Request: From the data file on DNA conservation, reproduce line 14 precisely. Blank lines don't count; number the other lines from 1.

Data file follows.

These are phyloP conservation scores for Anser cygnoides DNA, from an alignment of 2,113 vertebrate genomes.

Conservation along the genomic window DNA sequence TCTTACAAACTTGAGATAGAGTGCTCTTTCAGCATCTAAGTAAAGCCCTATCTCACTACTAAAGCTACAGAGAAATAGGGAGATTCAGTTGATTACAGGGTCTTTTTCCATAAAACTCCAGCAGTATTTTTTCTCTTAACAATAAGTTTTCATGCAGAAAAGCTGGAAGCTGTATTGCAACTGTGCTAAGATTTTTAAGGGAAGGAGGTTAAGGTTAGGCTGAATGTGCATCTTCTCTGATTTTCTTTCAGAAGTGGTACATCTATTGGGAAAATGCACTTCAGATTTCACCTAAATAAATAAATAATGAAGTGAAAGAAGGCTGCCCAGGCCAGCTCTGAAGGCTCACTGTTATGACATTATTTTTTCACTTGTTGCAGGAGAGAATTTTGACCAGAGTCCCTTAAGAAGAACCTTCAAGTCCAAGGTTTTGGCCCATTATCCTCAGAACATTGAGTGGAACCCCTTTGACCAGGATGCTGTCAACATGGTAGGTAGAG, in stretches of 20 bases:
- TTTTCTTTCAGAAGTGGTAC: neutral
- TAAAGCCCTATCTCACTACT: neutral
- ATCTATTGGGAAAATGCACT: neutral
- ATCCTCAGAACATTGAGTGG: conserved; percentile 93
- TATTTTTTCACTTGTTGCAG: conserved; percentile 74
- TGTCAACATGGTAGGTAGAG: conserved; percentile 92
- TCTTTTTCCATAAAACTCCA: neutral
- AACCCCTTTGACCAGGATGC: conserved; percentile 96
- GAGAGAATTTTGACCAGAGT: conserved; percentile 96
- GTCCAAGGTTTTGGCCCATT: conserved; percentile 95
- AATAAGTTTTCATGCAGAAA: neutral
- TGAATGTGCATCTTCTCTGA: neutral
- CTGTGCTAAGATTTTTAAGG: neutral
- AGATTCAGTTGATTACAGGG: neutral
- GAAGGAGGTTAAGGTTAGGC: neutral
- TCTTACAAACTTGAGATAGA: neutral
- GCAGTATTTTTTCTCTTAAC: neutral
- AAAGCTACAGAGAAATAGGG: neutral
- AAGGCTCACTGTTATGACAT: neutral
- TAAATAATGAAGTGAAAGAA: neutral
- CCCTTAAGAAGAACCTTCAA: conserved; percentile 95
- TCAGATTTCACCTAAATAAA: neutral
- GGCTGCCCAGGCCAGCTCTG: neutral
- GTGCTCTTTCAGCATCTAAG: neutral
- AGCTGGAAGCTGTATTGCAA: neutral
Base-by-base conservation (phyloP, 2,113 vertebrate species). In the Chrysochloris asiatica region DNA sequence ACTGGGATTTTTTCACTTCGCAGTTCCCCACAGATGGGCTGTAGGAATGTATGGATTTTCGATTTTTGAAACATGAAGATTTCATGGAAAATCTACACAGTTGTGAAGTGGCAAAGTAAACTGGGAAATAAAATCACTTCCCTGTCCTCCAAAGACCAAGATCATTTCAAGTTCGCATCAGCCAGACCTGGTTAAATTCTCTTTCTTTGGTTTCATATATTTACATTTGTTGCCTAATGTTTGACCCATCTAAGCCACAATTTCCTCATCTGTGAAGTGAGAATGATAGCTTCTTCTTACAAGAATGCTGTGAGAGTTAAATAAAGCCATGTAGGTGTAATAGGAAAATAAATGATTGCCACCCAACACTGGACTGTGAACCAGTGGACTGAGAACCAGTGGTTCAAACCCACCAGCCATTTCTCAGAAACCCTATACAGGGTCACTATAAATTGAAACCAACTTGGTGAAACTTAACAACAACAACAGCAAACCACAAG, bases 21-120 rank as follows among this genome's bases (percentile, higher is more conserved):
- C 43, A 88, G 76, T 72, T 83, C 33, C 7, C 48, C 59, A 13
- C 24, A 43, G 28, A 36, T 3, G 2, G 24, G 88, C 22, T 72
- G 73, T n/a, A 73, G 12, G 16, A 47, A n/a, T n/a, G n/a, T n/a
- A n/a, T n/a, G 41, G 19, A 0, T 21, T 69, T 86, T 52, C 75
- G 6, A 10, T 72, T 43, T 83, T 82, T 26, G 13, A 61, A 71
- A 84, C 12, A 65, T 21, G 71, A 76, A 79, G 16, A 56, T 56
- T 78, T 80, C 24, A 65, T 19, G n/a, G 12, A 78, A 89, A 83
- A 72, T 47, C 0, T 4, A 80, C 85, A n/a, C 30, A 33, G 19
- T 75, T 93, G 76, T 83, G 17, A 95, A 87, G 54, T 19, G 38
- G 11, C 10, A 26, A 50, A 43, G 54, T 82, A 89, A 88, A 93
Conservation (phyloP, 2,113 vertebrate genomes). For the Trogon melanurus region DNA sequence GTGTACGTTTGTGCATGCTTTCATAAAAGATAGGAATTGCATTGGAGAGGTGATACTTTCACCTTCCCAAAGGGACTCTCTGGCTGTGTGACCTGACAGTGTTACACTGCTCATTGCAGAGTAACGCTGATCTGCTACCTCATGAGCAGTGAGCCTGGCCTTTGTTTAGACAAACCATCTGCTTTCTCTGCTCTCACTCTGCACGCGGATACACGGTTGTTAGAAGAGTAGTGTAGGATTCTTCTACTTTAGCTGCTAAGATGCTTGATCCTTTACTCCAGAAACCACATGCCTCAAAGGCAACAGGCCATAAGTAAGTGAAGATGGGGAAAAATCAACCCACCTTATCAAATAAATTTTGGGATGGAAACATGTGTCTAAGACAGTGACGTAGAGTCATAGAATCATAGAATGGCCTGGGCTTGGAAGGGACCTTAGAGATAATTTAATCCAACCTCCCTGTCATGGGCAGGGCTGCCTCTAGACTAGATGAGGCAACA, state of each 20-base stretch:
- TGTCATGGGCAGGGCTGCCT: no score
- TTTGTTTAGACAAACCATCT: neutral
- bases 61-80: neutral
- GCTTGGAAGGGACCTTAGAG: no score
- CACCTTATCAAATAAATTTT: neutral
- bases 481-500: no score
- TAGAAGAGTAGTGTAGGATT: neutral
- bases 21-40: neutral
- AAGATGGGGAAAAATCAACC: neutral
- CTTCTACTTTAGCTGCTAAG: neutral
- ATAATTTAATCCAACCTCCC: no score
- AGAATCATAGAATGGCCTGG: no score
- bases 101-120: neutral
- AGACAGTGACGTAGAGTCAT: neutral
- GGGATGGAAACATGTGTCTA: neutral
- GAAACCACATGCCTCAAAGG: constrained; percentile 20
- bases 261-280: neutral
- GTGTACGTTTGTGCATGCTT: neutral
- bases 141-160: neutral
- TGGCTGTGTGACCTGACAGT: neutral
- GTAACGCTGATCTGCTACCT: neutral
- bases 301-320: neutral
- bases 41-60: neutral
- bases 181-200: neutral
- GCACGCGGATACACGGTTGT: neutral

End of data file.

- TGAATGTGCATCTTCTCTGA: neutral